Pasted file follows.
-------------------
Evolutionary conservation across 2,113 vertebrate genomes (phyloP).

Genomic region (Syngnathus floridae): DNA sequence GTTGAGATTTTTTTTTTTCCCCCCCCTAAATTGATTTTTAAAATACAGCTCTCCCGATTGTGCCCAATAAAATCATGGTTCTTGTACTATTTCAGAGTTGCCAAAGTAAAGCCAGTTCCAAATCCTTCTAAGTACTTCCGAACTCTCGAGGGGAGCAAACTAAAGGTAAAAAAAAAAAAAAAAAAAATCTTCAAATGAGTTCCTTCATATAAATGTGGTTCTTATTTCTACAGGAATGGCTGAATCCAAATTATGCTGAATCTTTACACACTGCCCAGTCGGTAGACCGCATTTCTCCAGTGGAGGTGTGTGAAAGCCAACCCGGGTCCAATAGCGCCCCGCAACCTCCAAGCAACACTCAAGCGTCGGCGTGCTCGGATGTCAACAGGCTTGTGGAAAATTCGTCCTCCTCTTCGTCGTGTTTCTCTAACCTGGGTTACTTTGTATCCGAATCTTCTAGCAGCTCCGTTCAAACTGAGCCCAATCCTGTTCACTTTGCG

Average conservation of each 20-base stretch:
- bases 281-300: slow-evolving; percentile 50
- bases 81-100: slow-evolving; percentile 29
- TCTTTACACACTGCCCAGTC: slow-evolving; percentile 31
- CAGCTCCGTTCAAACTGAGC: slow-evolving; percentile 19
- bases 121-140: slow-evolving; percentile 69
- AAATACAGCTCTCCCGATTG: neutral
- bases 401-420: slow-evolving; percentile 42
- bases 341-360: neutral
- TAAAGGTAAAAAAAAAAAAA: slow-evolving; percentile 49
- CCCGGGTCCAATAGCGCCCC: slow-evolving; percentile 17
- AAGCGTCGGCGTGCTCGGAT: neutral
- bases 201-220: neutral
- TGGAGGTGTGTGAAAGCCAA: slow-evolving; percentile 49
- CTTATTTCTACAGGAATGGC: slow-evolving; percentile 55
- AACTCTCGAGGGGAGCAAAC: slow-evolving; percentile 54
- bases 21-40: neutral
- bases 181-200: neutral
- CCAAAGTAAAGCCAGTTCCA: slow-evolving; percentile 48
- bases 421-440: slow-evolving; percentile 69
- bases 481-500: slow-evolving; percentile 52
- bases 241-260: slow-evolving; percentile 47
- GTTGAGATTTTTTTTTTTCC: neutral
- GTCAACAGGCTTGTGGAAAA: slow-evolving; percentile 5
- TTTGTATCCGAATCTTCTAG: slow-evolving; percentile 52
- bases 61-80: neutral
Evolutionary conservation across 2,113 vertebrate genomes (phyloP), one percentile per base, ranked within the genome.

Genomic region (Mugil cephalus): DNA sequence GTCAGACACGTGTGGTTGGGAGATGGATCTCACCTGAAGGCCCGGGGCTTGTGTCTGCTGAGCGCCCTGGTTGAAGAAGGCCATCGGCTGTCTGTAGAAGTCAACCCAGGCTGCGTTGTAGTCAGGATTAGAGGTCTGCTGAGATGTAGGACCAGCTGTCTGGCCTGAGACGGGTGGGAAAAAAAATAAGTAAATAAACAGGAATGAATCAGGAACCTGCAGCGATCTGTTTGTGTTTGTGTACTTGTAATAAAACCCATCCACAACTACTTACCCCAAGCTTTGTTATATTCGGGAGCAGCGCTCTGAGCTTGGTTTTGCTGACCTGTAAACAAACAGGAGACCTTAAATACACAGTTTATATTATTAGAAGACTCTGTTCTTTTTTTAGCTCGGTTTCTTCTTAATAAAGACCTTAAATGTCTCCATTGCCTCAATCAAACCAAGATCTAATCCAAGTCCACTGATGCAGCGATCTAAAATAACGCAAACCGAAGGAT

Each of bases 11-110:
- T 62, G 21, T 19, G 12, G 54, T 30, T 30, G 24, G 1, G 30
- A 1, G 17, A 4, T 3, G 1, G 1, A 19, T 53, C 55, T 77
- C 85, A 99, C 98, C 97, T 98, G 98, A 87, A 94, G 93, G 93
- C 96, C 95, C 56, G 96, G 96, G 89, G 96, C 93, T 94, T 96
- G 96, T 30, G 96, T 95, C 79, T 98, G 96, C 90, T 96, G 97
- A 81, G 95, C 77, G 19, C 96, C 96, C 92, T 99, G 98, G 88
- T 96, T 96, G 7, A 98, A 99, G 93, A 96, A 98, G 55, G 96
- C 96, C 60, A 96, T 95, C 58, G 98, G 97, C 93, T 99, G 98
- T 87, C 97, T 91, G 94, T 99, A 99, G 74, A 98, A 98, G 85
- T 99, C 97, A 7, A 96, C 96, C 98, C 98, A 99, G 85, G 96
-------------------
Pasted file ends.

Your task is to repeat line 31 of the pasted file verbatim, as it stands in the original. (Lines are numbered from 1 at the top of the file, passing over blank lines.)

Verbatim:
Each of bases 11-110: